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Neocons take aim at Turkey

Hawks pushing for war and regime change in Iran have formed a new group to challenge Turkish president Recep Tayyip Erdoğan.

Analysis | Washington Politics

Prominent neoconservatives and other hawks have set their sights on Turkey, announcing a new Washington-based group “in response to Turkey’s recent turn away from democracy and toward authoritarianism” on Thursday.

The Turkey Democracy Project states that its mission is to “inform a policy towards Turkey that opposes its destabilizing behavior, supports genuine democratic reform, and holds the forces of corruption and oppression within Turkey to account.”

“For the better part of the last century, Turkey was a reliable ally and a model in the region of liberal ideals and cultural freedom,” the group says on its website. “But in recent years, President Recep Tayyip Erdoğan has dramatically altered Turkey’s position in the international community and its status as a free and liberal democracy.”

Turkey has been a U.S. ally since the end of World War II, but its democratic record is spotty. The Turkish military has overthrown several democratically-elected governments, and parts of the country have been under on-and-off martial law since the Kurdish uprising of the 1980s.

The Turkey Democracy Project includes several prominent members of United Against Nuclear Iran, a group whose members have called for the U.S.-led overthrow of the Iranian government, as well as the hawkish former White House national security adviser John Bolton.

The new anti-Turkey group is headed by UANI chief executive Mark Wallace. Its members include UANI chairman Joe Lieberman, former Florida governor Jeb Bush, retired Bush administration counterterrorism official Frances Townsend, career U.S. diplomat Alejandro Wolff, retired CIA officer Robert Richer and former UANI senior advisor Norman Roule.

UANI megadonor Thomas Kaplan helped co-found Justice for Kurds, another group dedicated to pushing back on Turkey’s influence. Kaplan is not listed as a member of the Turkey Democracy Project.

The creation of the Turkey Democracy Project is the latest sign that Ankara has shifted from a favored ally of U.S. hawks to one of their major bugbears. It would not be the first time American hawks turned on a former U.S. sidekick; in the 1980s and 1990s, Republican administrations went from backing Iraqi dictator Saddam Hussein’s war against Iran to pushing for a U.S.-led regime change campaign against him.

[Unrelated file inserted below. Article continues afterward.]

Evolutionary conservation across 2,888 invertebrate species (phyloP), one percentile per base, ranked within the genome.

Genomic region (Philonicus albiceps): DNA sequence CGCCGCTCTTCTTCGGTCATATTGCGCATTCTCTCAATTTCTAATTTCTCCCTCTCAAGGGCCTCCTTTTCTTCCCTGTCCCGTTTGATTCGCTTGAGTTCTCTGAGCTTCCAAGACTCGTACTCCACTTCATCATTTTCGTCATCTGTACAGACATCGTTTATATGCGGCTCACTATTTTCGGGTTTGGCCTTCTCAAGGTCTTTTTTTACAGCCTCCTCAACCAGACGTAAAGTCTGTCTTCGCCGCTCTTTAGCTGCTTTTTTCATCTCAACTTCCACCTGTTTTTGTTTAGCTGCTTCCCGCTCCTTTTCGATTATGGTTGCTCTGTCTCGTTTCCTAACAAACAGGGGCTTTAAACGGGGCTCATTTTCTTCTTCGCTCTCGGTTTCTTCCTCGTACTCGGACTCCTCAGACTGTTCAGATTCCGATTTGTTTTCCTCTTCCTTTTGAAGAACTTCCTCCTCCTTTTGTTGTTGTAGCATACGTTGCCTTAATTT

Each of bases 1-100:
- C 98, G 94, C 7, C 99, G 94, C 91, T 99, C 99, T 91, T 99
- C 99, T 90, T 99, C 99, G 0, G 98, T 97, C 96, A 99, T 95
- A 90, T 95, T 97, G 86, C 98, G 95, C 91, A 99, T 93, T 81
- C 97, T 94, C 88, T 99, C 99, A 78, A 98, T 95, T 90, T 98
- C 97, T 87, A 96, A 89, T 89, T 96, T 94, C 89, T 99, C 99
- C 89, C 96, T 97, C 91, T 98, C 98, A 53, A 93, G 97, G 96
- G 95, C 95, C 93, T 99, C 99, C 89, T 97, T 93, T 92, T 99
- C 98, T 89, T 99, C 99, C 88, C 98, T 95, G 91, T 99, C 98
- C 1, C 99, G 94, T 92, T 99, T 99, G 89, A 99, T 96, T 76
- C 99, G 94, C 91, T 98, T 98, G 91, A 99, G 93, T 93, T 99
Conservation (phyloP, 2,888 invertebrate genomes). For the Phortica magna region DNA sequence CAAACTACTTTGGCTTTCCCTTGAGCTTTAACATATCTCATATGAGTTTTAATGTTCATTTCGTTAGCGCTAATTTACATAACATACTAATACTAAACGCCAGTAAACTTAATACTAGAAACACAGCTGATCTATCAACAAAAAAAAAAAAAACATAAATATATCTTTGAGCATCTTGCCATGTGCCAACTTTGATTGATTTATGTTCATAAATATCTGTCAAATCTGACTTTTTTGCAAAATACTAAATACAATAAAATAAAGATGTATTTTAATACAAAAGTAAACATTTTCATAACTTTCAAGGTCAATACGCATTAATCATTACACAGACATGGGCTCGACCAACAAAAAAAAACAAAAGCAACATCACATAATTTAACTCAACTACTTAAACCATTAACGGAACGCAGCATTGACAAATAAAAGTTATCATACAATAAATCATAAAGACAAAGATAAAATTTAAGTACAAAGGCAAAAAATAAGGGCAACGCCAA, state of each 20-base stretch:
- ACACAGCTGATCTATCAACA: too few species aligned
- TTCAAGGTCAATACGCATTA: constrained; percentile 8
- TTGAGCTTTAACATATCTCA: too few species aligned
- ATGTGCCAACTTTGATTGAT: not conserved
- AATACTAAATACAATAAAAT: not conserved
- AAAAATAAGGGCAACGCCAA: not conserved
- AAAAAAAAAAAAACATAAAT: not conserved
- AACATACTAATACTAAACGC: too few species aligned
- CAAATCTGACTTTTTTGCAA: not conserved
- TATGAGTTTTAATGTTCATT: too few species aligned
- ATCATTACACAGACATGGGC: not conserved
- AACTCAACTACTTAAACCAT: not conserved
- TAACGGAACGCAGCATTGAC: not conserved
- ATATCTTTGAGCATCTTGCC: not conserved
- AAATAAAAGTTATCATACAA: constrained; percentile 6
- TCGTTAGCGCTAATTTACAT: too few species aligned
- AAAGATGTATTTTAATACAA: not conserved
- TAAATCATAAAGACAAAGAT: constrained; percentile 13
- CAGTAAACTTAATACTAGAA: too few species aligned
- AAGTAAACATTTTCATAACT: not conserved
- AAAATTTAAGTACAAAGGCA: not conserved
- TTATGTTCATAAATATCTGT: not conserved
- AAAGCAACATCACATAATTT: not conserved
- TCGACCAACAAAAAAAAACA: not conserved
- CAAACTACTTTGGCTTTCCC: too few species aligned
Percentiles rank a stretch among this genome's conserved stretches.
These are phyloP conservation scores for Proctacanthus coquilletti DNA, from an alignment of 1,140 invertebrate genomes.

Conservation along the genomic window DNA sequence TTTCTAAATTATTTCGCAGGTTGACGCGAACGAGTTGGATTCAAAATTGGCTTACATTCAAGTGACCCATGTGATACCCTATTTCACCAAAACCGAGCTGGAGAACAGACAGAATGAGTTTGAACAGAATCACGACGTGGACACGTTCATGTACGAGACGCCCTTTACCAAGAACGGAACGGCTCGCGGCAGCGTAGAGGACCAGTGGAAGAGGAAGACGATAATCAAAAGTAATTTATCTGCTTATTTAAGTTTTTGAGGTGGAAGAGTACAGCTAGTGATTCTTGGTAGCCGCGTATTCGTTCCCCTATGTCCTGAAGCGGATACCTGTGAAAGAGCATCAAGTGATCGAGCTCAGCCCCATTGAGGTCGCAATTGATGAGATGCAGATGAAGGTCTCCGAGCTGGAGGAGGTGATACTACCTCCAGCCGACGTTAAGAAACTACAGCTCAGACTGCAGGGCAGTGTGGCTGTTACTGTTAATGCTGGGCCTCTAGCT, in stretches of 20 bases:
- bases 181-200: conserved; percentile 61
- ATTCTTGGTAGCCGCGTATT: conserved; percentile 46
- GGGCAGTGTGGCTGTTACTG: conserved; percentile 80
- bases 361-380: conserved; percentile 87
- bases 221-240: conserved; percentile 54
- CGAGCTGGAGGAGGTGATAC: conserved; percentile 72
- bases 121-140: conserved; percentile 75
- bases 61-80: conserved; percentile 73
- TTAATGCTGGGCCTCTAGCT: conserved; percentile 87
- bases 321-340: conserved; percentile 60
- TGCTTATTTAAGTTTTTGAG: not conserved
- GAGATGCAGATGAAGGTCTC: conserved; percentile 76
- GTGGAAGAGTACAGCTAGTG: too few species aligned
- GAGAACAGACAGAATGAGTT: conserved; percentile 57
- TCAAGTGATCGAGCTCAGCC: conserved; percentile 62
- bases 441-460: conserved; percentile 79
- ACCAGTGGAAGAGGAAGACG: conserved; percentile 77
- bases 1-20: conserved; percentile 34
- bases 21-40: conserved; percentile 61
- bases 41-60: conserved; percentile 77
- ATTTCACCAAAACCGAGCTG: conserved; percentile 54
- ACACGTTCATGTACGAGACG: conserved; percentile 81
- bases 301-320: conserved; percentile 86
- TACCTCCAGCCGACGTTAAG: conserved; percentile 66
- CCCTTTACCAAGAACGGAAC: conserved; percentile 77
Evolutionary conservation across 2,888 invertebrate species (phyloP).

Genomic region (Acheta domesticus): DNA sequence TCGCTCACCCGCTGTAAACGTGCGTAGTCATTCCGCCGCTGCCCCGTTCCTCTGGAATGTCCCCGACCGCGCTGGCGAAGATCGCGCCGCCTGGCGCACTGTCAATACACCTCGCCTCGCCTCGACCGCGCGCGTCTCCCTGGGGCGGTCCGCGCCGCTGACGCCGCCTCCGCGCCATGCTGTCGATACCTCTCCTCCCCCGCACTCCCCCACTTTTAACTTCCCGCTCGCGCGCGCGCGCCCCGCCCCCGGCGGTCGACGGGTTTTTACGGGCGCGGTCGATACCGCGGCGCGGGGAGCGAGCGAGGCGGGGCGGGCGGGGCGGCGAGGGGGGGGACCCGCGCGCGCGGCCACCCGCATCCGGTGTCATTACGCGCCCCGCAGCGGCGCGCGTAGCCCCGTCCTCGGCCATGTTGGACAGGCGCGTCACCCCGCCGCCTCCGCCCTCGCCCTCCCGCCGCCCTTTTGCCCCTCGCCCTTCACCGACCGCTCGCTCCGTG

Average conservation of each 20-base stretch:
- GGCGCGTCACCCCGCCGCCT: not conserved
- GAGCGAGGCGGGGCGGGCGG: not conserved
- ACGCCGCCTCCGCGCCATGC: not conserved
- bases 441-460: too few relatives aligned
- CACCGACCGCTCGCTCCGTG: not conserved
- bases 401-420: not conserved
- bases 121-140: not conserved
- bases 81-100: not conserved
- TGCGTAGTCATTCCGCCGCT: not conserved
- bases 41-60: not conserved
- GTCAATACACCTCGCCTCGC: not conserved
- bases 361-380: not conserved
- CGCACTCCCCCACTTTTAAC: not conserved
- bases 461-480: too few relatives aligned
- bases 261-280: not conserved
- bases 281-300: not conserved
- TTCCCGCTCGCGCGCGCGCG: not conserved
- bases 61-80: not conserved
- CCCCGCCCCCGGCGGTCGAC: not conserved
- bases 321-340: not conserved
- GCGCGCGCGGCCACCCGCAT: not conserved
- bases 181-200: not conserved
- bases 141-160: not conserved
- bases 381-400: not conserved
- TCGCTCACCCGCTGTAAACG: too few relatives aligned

Turkey had long served as the eastern flank of the North Atlantic Treaty Organization and a key outpost for U.S. operations in the Middle East. The Turkish military purchased $16.6 billion in American weapons from the end of the Cold War to 2021, according to the Stockholm International Peace Research Institute arms trade database.

But the Erdoğan government has run afoul of Washington in recent years. It has picked fights with European allies over energy resources, bought Russian missiles, taken a hardline stance against Israel, and allowed U.S. rivals to evade economic sanctions.

The most dramatic confrontation took place in October 2019. While the Trump administration had hoped to enlist Turkey as a partner in the Syrian civil war, Turkey instead attacked U.S.-backed Kurdish forces, creating a humanitarian crisis and embarrassing the United States.

Bolton, who left the White House shortly before the crisis unfolded, had taken an antagonistic stance towards both Turkey and the Kurds. In his memoirs, he compared Erdoğan to Italian fascist leader Benito “Mussolini speaking from his Rome balcony,” but also called left-wing Kurdish fighters a “terrorist group.”

With his new Turkey-focused group, Bolton is softening his tone on the Turkish state’s opponents.

“In addition to persecuting those Kurds who live within Turkey’s borders, Erdogan has attacked Kurdish targets in Syria and Iraq,” the Turkey Democracy Project states. “Turkey is also targeting the Kurdish-led Syrian Democratic Forces (SDF) — the United States’ most reliable partner in Syria and the coalition most responsible for the demise of ISIS.”

ANKARA, TURKEY - 24 OCTOBER 2020: Turkish President Recep Tayyip Erdogan (Photo: Nuno21 via shutterstock.com)
Analysis | Washington Politics
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